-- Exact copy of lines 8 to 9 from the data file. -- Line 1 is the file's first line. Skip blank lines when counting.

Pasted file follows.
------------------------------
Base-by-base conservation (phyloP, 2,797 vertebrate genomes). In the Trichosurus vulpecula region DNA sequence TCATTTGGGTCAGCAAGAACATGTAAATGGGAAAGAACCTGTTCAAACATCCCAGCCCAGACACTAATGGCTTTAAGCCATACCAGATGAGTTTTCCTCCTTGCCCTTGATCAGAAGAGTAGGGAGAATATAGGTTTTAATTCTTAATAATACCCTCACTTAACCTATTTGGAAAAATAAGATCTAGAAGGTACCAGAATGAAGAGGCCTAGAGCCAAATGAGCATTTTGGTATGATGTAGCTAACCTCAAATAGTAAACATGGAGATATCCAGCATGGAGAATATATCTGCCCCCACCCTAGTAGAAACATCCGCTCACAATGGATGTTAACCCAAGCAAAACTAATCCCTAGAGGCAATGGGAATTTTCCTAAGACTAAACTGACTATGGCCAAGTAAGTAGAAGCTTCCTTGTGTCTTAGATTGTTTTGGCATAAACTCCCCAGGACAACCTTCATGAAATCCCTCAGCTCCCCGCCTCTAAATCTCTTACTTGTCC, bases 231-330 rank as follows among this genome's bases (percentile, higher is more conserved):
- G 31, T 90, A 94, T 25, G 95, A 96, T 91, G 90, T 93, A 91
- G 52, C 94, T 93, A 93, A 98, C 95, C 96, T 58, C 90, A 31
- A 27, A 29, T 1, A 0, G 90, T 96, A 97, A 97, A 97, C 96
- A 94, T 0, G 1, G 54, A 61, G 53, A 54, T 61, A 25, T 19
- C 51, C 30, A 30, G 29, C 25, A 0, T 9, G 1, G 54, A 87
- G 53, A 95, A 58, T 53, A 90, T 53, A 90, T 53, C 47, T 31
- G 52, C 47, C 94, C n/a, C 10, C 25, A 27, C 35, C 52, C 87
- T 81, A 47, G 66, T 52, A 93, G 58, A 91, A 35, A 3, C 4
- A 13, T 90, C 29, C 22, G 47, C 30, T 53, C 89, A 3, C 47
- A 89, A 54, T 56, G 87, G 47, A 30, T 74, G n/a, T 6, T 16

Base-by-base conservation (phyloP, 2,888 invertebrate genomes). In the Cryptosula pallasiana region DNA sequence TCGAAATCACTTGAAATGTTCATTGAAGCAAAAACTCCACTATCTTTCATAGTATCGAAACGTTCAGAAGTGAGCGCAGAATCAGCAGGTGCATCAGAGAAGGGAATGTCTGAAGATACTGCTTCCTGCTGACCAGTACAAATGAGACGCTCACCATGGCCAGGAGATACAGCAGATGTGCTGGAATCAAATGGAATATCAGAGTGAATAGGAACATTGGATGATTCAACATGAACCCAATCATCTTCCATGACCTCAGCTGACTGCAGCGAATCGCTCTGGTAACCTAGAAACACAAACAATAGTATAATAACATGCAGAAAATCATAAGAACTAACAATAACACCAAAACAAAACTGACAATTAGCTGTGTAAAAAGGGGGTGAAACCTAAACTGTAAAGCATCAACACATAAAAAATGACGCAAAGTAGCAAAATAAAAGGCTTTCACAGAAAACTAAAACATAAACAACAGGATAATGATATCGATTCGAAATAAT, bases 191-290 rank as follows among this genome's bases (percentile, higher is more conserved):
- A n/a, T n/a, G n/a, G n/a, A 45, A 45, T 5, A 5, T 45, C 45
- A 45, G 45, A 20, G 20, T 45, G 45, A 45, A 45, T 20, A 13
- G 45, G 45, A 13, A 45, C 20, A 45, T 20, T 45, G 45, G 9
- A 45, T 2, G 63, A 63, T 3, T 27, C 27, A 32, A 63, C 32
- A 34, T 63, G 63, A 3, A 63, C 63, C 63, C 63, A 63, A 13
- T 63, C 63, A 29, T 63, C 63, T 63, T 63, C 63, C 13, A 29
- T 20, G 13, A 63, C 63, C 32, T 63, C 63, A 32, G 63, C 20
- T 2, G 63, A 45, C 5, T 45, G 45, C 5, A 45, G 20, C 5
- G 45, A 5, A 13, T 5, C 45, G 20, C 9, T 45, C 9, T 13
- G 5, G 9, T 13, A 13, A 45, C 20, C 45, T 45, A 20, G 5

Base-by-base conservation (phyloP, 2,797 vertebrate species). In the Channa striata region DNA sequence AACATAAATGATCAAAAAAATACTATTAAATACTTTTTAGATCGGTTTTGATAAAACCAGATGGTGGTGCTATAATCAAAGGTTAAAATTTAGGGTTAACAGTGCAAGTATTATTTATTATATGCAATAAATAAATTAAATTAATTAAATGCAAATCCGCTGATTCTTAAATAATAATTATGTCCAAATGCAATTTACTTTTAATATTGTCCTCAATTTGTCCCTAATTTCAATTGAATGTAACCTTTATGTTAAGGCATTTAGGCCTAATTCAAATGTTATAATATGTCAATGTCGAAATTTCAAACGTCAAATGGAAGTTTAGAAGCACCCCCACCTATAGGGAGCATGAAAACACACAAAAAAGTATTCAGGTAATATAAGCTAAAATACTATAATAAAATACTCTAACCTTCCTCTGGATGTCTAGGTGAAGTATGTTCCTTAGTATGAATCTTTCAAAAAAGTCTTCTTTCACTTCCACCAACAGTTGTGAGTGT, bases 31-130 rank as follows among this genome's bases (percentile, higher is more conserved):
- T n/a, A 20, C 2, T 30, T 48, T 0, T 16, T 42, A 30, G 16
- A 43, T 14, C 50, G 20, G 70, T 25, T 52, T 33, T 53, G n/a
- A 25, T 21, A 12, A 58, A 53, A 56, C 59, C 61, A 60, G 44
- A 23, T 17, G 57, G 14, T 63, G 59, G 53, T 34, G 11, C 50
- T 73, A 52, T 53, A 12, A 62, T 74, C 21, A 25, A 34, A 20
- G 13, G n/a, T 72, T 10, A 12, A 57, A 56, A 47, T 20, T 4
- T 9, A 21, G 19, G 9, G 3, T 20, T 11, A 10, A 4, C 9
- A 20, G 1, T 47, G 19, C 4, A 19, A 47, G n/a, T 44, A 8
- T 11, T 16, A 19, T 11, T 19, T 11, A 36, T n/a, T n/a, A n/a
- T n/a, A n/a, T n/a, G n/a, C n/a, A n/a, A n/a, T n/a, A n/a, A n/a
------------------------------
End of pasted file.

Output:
- G 52, C 47, C 94, C n/a, C 10, C 25, A 27, C 35, C 52, C 87
- T 81, A 47, G 66, T 52, A 93, G 58, A 91, A 35, A 3, C 4